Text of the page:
California Wants a Federal Bailout? Tax Reform Must Come First
Here We Go New California!!!
Washington can help fill Sacramento’s budget hole, but the money should come with strings attached.
California is facing a $54 billion budget deficit—equivalent to 37% of the total budget. To help address the shortfall, Gov. Gavin Newsom wants billions of federal dollars. Not so fast. Any bailout should come with strings attached. Washington should tie assistance to tax reform, putting the Golden State’s finances on stable footing while also stimulating investment and growth.
California’s economy has taken a beating from Covid-19. The unemployment rate is officially 16.3%, but Mr. Newsom has projected it will rise as high as 24.5%. Further, his administration projects personal income to decline by about 9% this year.
Mr. Newsom has also warned that the downturn will lead to a $41 billion decline in revenue, which will be a devastating blow to the state’s finances. But even if the pandemic hadn’t happened, California would have accumulated a large deficit once the next recession hit. During the 2007-09 recession, the state budget deficit reached $40 billion.
That is because California’s finances are too dependent on the personal income tax, which is the most volatile form of taxation. California’s revenues from personal income taxes amount to about 67% of all state revenues (up from 11% in 1950). Moreover, less than 1% of taxpayers contribute more than 50% of the tax revenue. The result is that when the economy softens and people earn less—or move out of the state—tax revenue plunges.
It is no mystery why people leave. With housing costs at about 2.5 times the national average and a costly regulatory environment for businesses, living and working in California loses its luster. For decades, it had robust population growth rates, and in the 1960s it surpassed New York to become the most populous state in the country. But last year, California’s population grew by only 0.2%, the lowest annual rate since 1900. A survey of California residents showed that 53% of them are considering leaving.
All these developments underscore the need for dramatic tax reform. In 2009, Gov. Arnold Schwarzenegger and the California Legislature created a bipartisan commission, which I chaired, focused on improving the state’s tax code. The goal was to propose changes that would lead to more reliable and stable revenues, encourage growth and job creation, and improve the state’s ability to compete in the new economy. The commission emphasized that California’s economy had changed dramatically from manufacturing and agriculture to services, but the basic tax system hadn’t responded and had become increasingly dependent on a small percentage of high-income earners.
The commission recommended that California reduce its dependence on the personal income tax by lowering rates and broadening the tax base. Specifically we called for dropping the top rate from 9.3% to 6.5% and reducing or eliminating many deductions. The commission also recommended eliminating the corporate and sales-and-use taxes, replacing them with a broad new “business net receipts tax.” As an alternative to this new tax, the sales-and-use tax could be retained and extended to services, with exemptions for things like medical services. Our recommendations were very detailed and contained proposed legislation as well.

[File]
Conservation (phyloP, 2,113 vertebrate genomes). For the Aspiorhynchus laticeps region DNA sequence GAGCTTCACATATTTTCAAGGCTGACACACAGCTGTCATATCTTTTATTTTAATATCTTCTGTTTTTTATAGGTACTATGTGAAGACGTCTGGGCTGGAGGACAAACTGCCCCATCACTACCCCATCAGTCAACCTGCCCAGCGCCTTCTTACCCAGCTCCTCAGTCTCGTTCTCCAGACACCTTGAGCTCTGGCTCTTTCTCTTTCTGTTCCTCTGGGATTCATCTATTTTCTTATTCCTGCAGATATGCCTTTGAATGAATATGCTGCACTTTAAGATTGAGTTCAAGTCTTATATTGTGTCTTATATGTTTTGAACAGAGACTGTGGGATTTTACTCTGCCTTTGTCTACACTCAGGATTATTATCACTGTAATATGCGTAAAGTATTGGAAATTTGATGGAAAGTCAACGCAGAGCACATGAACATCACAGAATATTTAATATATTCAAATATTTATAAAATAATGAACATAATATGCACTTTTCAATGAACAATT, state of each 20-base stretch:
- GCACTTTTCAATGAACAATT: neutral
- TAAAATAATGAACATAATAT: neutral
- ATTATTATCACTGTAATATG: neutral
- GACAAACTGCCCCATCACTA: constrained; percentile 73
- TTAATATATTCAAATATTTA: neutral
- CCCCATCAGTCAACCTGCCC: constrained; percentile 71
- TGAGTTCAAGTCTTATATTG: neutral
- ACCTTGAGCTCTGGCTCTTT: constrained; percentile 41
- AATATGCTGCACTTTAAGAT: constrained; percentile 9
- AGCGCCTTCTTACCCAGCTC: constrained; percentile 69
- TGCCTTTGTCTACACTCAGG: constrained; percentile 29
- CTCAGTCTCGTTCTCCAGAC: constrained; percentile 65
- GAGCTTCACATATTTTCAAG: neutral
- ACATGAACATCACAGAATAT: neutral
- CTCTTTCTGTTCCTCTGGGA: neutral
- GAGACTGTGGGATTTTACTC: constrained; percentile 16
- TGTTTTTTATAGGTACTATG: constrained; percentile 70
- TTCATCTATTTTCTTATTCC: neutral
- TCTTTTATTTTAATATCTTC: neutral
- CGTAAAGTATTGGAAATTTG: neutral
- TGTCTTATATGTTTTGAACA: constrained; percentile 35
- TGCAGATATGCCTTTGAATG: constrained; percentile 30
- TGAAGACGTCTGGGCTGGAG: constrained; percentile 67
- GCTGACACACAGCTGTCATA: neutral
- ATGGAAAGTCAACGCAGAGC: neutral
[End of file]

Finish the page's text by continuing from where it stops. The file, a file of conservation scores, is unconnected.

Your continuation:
A few years later, Gov. Jerry Brown and state policy makers did the opposite of what we recommended. Instead of lowering the personal income-tax rate, they put forward a statewide initiative that raised the top marginal rate to 13.3%, thus making state revenues even more dependent on a volatile tax and California’s income-tax rate the highest in the nation.
I recognize the difficulty in getting tax reform passed. With Mr. Newsom requesting federal funding to balance his state’s books, however, there is an opportunity for the Trump administration to link any federal assistance to an overhaul of the way California taxes its residents.
There is a precedent. In 1975, New York City sought federal assistance to prevent bankruptcy. While the episode is often associated with a memorable newspaper headline—“Ford to City: Drop Dead”—it’s mostly forgotten that the Ford administration approved a financing facility that enabled New York to receive federal aid. Importantly, Washington tied the lending to a requirement that, among other things, New York balance its budget in three years.
As an assistant Treasury secretary, I worked on the development of that financing facility. I saw how New York benefited from having fiscal discipline imposed on it. “Ford was good for New York, because he made us clean up our act,” Henry J. Stern, a former parks commissioner and city councilman, later admitted. The Trump administration should do the same for California.
The Golden State has been a beacon of opportunity for decades, and I have been proud to live here for the past 40 years. While Covid-19 poses a massive and immediate economic challenge, there are deeper long-term issues that threaten the state’s finances and its desirability as a place to live and do business. As the nonpartisan Legislative Analyst’s Office in Sacramento noted recently, “Even if new, flexible federal aid materializes, significant budget problems likely would reemerge in a few years.”
Comprehensive tax reform would be a powerful antidote to those budget problems. It would put the state’s finances on stronger footing and make California a more attractive destination for investment and entrepreneurship.
Mr. Parsky is chairman of Aurora Capital Partners. He chaired California’s Commission on the 21st Century Economy in 2009 and was assistant secretary of the Treasury, 1974-77.